Some things you do in life grind bits of soul away before you’re through. Deployment, Divorce or Departed, events can alter your outlook and change your life’s chemistry. Some of the great schisms in history spawned war, while others nurtured births of amazing resilience and cultural elegance. Few moments in life are we able to point rearward and say ” That’s the point where it changed”. One such moment was achieved over a summer expedition into the White Mountains of New Hampshire some time ago.
Accompanied by my sibling, our plan was to traverse 9 mountains in a row, the highest in the state, over a 3 day period. From south to north we would climb each of the towering alpine juggernauts named for our country’s great leaders (most of them, one isn’t named for a president, yet I don’t care to look it up, and who really cares anyway?). Covering almost 30 miles and 9,000 feet of elevation gain, this would mark the longest expedition I’d been on outside the military.
We began on a sunny June morning, my head still groggy from the night prior. Crawford Notch, the southern terminus of the presidential range, was our entryway to this hallowed patch of oblivion/foot blisters. We passed a few hikers, but for the most part the trail was our own. Still newbies at proper packing techniques, our bags were filled to the brim, and blugeoning our feet and backs with extra weight. The breakdown was simple, bag three peaks each day and sleep when the lights turn off. Mt Jackson, Mt Peirce and Mt Eisenhower fell the first leg. All three just over 4,000 feet, this was bread & butter operations for the Anderson boys, having climbed many similar peaks already. As night fell however, a rain storm moved in, soaking our evening plans of a star filled nightcap. We retreated on an unnamed trail, fell below the treeline, and slept under a tarp I was smart enough to pack.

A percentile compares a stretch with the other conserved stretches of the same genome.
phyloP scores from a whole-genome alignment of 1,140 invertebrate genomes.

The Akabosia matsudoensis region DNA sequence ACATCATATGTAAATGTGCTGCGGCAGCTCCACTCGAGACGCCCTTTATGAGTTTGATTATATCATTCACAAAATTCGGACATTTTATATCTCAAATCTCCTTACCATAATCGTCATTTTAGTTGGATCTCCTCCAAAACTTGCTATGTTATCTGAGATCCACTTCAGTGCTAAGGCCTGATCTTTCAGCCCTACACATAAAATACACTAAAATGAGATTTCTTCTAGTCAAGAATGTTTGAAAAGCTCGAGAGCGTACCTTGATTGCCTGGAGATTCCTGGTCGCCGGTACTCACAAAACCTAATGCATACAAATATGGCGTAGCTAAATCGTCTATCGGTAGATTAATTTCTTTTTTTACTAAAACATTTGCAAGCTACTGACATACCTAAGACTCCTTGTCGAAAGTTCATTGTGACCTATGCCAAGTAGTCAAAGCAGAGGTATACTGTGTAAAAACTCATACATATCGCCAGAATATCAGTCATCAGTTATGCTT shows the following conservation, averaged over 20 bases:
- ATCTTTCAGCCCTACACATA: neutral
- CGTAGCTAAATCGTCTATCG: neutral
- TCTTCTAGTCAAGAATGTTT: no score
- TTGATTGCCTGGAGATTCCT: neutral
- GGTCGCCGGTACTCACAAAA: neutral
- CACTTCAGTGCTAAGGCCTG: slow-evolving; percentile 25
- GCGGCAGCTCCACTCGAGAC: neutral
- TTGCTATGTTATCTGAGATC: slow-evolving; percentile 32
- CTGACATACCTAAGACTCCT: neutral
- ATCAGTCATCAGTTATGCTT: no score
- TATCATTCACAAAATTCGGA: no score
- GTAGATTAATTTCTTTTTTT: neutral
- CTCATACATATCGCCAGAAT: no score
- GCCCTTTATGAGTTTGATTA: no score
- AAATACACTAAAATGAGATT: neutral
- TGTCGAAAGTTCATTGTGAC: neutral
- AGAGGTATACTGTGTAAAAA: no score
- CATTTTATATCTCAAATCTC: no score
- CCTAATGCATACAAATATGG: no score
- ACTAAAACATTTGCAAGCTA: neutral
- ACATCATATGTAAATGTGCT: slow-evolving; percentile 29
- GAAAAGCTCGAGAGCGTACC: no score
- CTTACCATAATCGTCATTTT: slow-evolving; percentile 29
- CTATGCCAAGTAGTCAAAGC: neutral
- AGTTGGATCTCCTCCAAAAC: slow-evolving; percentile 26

That morning we awoke to a foggy landscape, one that would define the majority of the trip as well as cause problems to our weary eyes. The largest leg of the trip we pushed onward, still hungry from the day before. Mt Franklin and Mt Munroe fell first on the second day. Both over 5,000 feet, the landscape transformed from wooded escape to a stroll on Mars. Littered with rocks, the way up to Mt Washington was more of a boulder crawl than traditional trail walk.
Once at the summit, we found a small gift shop and eatery action packed with tourists and sight seers. After a short break, we once again made our way out into the fray. Finishing out the day, we aimed high for extra credit, scoring Mt Jefferson, and decided to head to camp. Planning to camp at “The Crags”, one of the many local spots to pitch a tent, we got turned around in the thick fog. Reaching out to find our way, with very low visibility, we skirted a ledge under the cover of darkness, reaching our destination well into the night.
After a night spent under the stars, we woke, paid the local caretaker, and proceeded back up to the Alpine zone. The elevation gain was harder with every step as both my brother and I were diminished from the prior two days. We pressed upward, barely speaking to each other, the exhaustion written on both our faces.
Mt Adams was reached first, followed by a grueling trek up Mt Madison, with a bitter trek down to the road. By the end, every step took considerable effort. Our feet, ravaged by the ordeal, carried us from rock to rock, then onto trail and finally onto sweet pavement. Once reaching the northern terminus of the presidential range, we softly made our exit, via taxicab, back to the beginning for the long drive home.
This trip changed the game. Now I was planning large scale adventures outside the military. With nine of the 48 4 thousand footers of New Hampshire crossed off my list, the remaining peaks seemed more in reach. I began climbing often, going on excursions out of state, out of the country, venturing off to foreign lands unhindered by the overpowering military net. I was free to choose my own deployments, my own Away Games, my own adventures. With all the pain it caused, this hike blew open the doors of oblivion for me, letting madness, bravado and intrigue seep in to soak up the blind courage and fortitude I had cultured. For better or worse I was on the move after this endeavor, and haven’t stopped since.